Huffpost Travel

Featuring fresh takes and real-time analysis from HuffPost's signature lineup of contributors Headshot

72 Hours in Tulum

Posted: Updated:


Two hours and a world away from the megaresorts in Cancun, Tulum lures a laid-back breed of beach lover, nature fiend and sun seeker to its casita-dotted shores. discovers what makes Tulum tick.


Stepping off the plane in Cancun, take note of the beautiful people and their yoga mats. If you haven't booked a shuttle or bus, follow them to the taxis and share the 90-minute ride south to Tulum.

Arrive in the downtown area -- a grid of shops, parks and restaurants right off the highway -- and hop out at El Camello Jr. for some mouthwatering fish tacos, grilled octopus or whole fried fish. Then grab a taxi to your hotel for $7, because every daytime cab ride in Tulum costs $7. With luck, you are staying at one of the hotel zone's beachfront boutiques with its own stretch of soft sand and shady palapas. Recline, sip a salty michelada and bathe in the turquoise sea as needed. Don't linger too long as you still need to find a bike before sundown. It's the perfect way to visit the oceanfront Tulum Ruins, which are best attempted at crowd-repelling hours of 8 a.m. (opening) and 4:30 p.m. (closing).

In the evening, consider entering Maya Tulum's sweat lodge for a Temescal ceremony. This toasty Mayan tradition will not only steam away your impurities, but it will bond you with fellow travelers. Proceed to Hartwood to get on the list early, as three-hour waits are common at this beloved hotspot, where the cocktails are delicious and the farm-to-table menu changes daily. Finish the night with a stiff margarita at Mezzanine's cocktail lounge or Ahau Tulum, a hip bar owned by a couple of Burning Man founders.


Rise at dawn, order huevos rancheros on the beach, and head for the cenotes - underground limestone caves filled with water and considered by the Mayans to be sacred entrances to the underworld. Licensed scuba divers can get down with some pretty spectacular stalactites and a bat cave at Dos Ojos, which has its own dive shop at the entrance. Gran Cenote is another diving and snorkeling favorite, as is Cenote Cavalera, otherwise known as the Temple of Doom, where visitors make a blind, 10-foot leap into the azure water.

Opt for a hearty lunch at relative newcomer Simple, where shrimp, beef and chicken are expertly simmered in their own juices by a charismatic Spanish chef. After the feast, retreat to Be Tulum's stylish beach bar and divine new spa, or head for La Vita e Bella for a Mayan massage, which focuses on the stomach and helps with digestion.

If you didn't get into Hartwood last night -- or even if you did -- think about heading back. But if you're looking for something equally delicious with less hype and more indigenous flair, direct your taxi driver to El Tábano. You'll have to get up to look at a long and detailed menu scribbled on a giant chalkboard, but just go with it. Every dish at this place, from the Nopal cactus to the fresh catch in a red pumpkin seed sauce is creative and flavorful. Work it all off at Gitano, a mezcal bar with a big dance floor.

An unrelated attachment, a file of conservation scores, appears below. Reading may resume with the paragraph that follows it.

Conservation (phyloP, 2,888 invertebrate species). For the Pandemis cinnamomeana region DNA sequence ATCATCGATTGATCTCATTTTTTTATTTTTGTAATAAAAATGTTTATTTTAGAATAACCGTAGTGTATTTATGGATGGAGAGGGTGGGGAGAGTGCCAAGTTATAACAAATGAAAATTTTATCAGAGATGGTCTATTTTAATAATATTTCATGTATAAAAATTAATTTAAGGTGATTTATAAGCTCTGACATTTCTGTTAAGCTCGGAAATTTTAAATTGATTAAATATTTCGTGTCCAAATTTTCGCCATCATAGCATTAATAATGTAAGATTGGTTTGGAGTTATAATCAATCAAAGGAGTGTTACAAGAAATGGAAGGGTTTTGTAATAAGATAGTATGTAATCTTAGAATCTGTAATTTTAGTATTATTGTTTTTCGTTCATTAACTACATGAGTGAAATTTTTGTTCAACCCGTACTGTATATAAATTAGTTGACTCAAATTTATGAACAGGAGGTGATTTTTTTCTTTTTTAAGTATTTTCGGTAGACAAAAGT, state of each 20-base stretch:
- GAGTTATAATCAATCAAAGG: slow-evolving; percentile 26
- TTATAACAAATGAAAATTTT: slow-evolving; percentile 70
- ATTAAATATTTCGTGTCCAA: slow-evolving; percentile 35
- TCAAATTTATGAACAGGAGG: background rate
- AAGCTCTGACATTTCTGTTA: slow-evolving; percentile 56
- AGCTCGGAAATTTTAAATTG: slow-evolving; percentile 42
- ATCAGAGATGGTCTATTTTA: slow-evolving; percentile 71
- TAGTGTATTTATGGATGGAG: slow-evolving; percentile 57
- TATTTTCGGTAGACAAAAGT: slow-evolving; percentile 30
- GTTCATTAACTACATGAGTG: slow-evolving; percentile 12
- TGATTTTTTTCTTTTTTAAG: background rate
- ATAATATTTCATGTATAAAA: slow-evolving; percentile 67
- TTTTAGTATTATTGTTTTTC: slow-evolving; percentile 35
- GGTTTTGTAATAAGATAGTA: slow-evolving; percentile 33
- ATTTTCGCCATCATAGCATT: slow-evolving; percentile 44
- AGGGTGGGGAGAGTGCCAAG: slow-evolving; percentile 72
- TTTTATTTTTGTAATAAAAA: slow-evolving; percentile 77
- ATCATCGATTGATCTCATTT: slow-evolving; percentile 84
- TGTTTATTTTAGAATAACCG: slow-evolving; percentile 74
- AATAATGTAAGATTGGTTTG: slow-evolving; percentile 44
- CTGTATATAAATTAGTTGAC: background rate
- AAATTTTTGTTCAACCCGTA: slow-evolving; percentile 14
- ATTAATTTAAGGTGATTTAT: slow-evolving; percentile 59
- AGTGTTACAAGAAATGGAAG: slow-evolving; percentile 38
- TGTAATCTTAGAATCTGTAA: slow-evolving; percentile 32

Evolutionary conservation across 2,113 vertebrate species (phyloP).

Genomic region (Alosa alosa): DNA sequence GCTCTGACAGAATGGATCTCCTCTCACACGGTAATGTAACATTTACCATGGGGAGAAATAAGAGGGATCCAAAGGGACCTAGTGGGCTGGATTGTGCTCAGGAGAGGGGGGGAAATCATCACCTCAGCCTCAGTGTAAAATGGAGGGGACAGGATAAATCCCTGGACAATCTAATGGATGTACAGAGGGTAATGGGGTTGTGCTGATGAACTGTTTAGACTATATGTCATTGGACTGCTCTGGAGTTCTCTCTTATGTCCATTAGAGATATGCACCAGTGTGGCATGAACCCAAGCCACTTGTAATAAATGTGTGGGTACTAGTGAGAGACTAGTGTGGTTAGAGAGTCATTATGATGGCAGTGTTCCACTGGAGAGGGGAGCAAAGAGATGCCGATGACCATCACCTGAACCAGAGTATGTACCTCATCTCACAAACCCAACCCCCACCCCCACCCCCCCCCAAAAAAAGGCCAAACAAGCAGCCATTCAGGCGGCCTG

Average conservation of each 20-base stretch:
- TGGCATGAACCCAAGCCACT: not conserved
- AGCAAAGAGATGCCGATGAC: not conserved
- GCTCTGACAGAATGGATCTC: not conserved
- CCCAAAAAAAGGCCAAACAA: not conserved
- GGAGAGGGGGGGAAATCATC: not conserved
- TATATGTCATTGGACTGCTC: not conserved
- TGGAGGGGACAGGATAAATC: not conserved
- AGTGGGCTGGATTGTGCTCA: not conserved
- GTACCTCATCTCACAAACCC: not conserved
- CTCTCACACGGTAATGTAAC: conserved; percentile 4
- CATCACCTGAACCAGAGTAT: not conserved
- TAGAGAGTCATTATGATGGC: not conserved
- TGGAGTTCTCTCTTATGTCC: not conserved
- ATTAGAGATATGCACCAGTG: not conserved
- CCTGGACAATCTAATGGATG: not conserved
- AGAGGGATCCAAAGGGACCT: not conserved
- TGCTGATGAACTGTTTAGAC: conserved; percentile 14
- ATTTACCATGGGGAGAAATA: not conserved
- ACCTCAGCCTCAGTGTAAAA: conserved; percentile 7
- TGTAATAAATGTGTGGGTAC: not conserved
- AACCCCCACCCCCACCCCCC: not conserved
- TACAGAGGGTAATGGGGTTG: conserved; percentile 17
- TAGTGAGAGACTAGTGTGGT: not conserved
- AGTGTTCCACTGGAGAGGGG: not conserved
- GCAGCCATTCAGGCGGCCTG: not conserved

This was not a day or rest for Mayans and it won't be for you, either. After a Mexican-style hot chocolate and some stuffed French toast at Zamas, hop in a cab and ask for the Sian Ka'an Biosphere. You'll want the whole day to enjoy this 1.5-million acre UNESCO world heritage site, where tours guided by naturalists include lunch.

The emerald-green wetlands brim with flora and fauna, and there are several ways to take it all in. Birders will enjoy kayaking through the lagoon, where roseate spoonbills, herons and ospreys are sometimes sighted. Bolder guests should swim the fresh water mangrove channels, which feel like a natural lazy river. (Tip: Wear your life preserver like a diaper, and you can float even higher in the water.) On the ride home, ask your taxi driver to stop at the Muyil ruins, a relaxing site spread out on a twisting jungle path. A quick siesta before your final meal, and you're off. If pasta's your weakness, there's nowhere better than Posada Margherita. Casa Jaguar offers stylish dining by candlelight, serving up Asian and Mexican fusion. In town, El Pequeño Buenos Aires is renowned for tender and juicy steaks.

Nightlife Sunday is an easier choice -- you will go salsa dancing at La Zebra. For those who suck, lessons start at 6 p.m. The band arrives at 8. When you've had all the margaritas and spinning you can handle, return to your hotel, get online, and change your flight to next week.

Book a stay at one of Jetsetter's Tulum hotels, or, for a busier scene and a raft resort hotels, check out properties in Playa del Carmen, around 45 minutes away.